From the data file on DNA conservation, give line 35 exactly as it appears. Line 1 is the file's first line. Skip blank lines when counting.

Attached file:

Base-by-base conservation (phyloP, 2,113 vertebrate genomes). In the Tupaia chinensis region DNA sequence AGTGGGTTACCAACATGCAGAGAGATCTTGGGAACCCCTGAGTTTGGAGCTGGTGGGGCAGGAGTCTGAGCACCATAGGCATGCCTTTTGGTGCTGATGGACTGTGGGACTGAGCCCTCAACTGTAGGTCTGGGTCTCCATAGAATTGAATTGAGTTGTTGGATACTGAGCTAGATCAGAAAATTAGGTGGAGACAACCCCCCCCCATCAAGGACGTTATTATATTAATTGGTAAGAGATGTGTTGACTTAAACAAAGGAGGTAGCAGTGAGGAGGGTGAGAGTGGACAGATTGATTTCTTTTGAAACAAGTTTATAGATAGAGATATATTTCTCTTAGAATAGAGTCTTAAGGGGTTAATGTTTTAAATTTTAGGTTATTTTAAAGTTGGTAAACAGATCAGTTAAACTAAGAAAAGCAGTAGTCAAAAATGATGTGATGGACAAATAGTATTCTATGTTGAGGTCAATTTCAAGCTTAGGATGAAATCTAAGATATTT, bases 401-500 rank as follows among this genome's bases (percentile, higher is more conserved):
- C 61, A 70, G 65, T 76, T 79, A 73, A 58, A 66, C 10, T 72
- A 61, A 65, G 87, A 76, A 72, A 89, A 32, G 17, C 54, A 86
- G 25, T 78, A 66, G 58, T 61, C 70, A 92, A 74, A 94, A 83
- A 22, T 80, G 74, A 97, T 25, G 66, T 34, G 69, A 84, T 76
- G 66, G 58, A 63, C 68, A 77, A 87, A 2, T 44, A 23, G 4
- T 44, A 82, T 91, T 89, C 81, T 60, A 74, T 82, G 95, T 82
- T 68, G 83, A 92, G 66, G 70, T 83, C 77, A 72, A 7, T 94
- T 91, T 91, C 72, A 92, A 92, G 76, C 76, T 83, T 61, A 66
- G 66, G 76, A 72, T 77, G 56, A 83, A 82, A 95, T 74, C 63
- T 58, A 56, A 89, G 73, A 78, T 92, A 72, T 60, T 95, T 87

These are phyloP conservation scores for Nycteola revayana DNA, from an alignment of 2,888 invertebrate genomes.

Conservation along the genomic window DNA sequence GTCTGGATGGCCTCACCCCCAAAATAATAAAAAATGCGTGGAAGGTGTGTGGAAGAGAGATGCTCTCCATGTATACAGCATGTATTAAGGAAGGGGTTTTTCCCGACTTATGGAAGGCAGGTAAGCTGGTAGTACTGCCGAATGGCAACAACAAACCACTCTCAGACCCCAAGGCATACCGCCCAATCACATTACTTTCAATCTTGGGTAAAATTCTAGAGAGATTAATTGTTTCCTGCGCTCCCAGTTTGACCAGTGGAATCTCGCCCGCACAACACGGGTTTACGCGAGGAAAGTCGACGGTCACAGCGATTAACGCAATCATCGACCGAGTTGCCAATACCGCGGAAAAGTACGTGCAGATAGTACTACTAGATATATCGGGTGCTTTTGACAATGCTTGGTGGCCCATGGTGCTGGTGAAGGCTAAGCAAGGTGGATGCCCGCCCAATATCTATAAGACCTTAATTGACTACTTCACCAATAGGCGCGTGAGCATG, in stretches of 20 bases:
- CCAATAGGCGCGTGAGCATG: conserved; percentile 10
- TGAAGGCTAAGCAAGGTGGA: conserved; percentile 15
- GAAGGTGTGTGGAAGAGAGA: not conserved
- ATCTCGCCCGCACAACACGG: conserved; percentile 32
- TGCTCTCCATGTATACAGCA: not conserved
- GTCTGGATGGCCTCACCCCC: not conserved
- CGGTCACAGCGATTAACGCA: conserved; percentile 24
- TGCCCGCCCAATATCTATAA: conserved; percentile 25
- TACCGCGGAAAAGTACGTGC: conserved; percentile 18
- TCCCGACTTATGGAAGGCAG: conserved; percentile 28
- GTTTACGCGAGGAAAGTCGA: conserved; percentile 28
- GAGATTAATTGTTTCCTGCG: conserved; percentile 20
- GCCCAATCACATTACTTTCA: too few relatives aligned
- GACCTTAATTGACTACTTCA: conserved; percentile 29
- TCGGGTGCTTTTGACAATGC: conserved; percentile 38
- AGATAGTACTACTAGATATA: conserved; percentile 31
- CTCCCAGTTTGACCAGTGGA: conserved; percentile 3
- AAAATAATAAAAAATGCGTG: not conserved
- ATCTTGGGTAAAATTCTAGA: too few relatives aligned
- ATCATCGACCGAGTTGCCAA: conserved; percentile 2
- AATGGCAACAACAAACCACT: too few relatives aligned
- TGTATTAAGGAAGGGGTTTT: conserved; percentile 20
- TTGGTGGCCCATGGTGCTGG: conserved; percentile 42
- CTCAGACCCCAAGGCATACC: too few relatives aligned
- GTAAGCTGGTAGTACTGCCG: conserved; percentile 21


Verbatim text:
- TGTATTAAGGAAGGGGTTTT: conserved; percentile 20